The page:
How Linux conquered the world without anyone noticing

This week Linux celebrates its twenty-fifth anniversary.

linus

Linus Torvalds on stage at LinuxCon NA.

Credit: Swapnil Bhartiya

Twenty-five years ago, on August 25, 1991, a Finnish developer named Linus Torvalds announced a new project. At the time, he believed it wouldn't be as big or as professional as GNU. Fast forward to 2016, and today Linux has conquered the world, without anyone even noticing.

Today Linux powers almost the entire Internet. It runs super computers. It runs on smart cars, smart phones, laptops, stock exchanges and embedded devices. Almost everything runs on Linux. The only field yet to be captured is the desktop market, but ChromeOS is making a serious dent.

Even Microsoft is investing heavily in Linux, and the company is using it to build components of the Azure Cloud. Linux has enabled companies such as Red Hat to create extremely successful billion-dollar business models around open source.

One of the most important contributions of Linux has been that it has made commercial entities comfortable with open source technologies. "Linux has proved that you can better yourself by bettering everyone else," said Jim Zemlin, the executive director of the Linux Foundation, this week at LinuxCon North America in Toronto.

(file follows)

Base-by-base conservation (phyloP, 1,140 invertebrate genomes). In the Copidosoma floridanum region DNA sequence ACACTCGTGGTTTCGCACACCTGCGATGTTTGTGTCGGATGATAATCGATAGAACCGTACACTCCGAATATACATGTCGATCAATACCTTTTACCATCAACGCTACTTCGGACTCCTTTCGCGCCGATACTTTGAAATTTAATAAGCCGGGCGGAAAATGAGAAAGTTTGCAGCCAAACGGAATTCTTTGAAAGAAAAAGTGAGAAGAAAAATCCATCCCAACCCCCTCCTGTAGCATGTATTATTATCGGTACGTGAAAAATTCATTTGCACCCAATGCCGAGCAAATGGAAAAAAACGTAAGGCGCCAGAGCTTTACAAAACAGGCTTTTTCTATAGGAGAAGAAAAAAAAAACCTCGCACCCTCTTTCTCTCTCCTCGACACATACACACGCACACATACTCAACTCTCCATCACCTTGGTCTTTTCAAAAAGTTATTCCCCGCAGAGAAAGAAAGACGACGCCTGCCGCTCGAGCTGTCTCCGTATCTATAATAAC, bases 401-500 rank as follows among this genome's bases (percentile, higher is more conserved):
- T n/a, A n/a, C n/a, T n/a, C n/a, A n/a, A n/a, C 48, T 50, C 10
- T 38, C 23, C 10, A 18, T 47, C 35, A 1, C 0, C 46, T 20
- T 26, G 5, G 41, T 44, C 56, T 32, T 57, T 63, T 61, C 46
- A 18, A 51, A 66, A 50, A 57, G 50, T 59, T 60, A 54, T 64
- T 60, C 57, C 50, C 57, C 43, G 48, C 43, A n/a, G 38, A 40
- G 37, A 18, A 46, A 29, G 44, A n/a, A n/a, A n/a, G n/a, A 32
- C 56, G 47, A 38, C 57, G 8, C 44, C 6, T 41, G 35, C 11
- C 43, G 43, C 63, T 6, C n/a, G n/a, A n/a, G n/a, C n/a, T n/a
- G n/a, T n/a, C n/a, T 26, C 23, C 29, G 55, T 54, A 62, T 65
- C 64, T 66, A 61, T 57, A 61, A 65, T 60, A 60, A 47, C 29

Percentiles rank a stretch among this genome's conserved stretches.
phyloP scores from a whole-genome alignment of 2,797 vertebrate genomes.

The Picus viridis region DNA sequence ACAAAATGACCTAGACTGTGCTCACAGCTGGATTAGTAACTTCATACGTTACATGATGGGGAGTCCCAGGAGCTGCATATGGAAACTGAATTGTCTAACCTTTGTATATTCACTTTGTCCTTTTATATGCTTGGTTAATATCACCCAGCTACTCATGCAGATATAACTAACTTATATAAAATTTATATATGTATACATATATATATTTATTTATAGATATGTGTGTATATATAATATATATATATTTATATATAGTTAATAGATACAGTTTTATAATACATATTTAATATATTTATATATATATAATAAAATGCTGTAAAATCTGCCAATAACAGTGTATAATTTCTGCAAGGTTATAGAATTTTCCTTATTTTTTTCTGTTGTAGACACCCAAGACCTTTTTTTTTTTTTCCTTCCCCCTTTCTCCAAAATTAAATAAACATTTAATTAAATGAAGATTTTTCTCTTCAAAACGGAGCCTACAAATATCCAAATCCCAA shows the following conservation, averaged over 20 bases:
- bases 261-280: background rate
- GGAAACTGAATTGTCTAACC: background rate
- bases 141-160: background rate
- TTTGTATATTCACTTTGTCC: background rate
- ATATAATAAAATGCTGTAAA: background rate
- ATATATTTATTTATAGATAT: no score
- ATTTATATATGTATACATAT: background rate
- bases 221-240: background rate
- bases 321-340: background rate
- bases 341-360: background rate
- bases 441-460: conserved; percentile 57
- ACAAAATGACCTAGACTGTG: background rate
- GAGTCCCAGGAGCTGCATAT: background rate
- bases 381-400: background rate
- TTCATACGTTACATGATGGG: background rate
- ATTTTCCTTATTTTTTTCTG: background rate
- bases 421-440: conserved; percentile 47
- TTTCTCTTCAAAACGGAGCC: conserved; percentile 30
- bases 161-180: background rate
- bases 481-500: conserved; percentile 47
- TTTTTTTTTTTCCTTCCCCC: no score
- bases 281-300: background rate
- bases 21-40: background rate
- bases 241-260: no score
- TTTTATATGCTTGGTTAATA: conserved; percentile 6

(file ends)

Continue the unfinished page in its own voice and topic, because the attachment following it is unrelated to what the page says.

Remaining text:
Who is writing all this code?

Zemlin called Linux the largest shared technology in history. According to the latest Linux Kernel Development report, "Since 2005, some 14,000 individual developers from over 1,300 different companies have contributed to the kernel."

A major part of this contribution comes from tech companies. Intel topped the list of contributors, followed by Red Hat, Linaro, Samsung, SUSE and IBM.

The kernel itself grew from 10,000 lines of code to more than 22 million lines in the last 25 years.

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